Wholesale inflation rate spikes to 4-year high of 5.77% in June
New Delhi: Inflation based on wholesale prices accelerated to over 4-year high of 5.77 per cent in June on increasing prices of vegetables and fuel items, raising chances of rate hike by the RBI in its monetary policy review next month.
The Wholesale Price Index (WPI) based inflation stood at 4.43 per cent in May and 0.90 per cent in June last year, as per the government data released on Monday.
Inflation is at the highest level since December 2013, when it was at 5.9 per cent.
Retail inflation, which the Reserve Bank of India takes into account while formulating its monetary policy, had touched a 5-month high of 5 per cent in June. It is based on Consumer Price Index (CPI).
RBI targets to keep inflation at 4 per cent, (+/- 2 per cent), and its rise beyond this comfort zone will put pressure on the central bank to hike rates.
As per the latest WPI data, inflation in food articles stood at 1.80 per cent in June, as against 1.60 per cent in the preceding month.
Inflation in vegetables jumped to 8.12 per cent last month, from 2.51 per cent in the previous month.
Inflation in 'fuel and power' basket too rose sharply to 16.18 per cent in June from 11.22 per cent in May as prices of domestic fuel increased during the month in line with rising global crude oil rates.
Potato inflation was at a peak of 99.02 per cent, against 81.93 per cent in May. Price rise in onion was 18.25 per cent during June, as against 13.20 per cent in the preceding month.
However, deflation continued in pulses at 20.23 per cent in June.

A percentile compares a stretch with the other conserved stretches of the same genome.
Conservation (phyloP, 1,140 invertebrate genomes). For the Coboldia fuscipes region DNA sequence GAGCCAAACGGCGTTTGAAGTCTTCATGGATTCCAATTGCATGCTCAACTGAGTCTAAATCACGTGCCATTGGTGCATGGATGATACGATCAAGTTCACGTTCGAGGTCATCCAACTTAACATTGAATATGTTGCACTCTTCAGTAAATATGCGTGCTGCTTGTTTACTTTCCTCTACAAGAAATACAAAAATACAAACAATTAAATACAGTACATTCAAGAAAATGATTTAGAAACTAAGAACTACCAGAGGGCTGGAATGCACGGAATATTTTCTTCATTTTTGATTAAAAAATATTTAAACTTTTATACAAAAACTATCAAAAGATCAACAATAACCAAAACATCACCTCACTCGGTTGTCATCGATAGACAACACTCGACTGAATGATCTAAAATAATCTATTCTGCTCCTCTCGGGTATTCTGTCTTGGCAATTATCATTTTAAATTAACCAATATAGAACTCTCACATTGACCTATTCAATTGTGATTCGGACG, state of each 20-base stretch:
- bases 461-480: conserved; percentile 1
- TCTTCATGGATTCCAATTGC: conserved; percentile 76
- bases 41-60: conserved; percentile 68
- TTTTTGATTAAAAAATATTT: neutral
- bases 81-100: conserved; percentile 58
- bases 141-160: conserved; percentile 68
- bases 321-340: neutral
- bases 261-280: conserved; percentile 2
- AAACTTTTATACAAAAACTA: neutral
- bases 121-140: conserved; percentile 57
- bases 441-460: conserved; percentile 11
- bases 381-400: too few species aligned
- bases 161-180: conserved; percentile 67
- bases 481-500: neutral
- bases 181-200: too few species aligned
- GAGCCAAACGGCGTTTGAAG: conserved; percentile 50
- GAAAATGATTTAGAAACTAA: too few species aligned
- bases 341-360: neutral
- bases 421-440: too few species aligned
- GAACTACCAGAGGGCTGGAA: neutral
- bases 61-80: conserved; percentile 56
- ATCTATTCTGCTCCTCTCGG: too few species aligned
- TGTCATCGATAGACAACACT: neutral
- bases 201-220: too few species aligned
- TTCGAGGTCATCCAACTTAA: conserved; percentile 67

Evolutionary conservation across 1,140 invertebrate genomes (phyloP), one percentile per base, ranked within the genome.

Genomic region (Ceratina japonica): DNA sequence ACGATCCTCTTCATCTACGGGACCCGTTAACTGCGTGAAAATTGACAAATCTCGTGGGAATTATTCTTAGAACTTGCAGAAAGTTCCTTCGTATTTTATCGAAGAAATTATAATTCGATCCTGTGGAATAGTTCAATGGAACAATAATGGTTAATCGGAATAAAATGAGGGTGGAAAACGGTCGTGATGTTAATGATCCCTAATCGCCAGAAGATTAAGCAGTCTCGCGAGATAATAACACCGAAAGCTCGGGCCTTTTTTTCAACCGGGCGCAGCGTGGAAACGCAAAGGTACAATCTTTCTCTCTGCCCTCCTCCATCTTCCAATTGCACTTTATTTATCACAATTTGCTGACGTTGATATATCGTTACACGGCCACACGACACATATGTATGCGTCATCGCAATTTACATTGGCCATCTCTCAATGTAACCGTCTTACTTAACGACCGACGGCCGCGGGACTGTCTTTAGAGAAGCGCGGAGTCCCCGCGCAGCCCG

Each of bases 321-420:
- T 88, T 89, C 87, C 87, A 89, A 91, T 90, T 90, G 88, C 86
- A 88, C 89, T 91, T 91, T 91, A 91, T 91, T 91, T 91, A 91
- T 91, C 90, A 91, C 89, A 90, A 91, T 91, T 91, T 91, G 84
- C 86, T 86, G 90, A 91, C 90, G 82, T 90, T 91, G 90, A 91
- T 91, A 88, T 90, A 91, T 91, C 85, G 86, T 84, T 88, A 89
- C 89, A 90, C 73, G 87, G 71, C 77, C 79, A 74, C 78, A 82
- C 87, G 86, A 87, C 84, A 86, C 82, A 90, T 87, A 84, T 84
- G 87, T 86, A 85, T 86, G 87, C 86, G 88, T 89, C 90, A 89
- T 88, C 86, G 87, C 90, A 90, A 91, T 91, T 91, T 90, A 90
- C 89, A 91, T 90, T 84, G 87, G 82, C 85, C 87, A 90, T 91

The WPI inflation for April was also revised upwards to 3.62 per cent from the provisional estimate of 3.18 per cent.
ICRA Principal Economist Aditi Nayar said the lagged transmission of higher crude oil prices, an uptick in cotton prices and electricity tariffs, the hardening of inflation for manufactured products as well as an unfavourable base effect, led to the sharp pickup in inflation in June.
"The sharper than expected uptick in the WPI inflation in June 2018 reinforces our expectation of a likely repo rate hike at the next monetary policy committee meeting in August 2018," she said.
While hiking interest rate after a gap of more than 4 years, RBI had projected retail inflation to rise to 4.7 per cent in the October-March period of the current fiscal, as against the earlier projection of 4.4 per cent.
In its second monetary policy review for the fiscal, the Reserve Bank last month hiked interest rate by 0.25 per cent — the first hike in more than four years — due to growing concerns about inflation stoked by rising global crude oil prices as well as domestic price increases.
The price of Indian basket of crude surged from $66 a barrel in April to around $74 currently.
The next meeting of the RBI's interest rate fixing panel is from July 30 to August 1.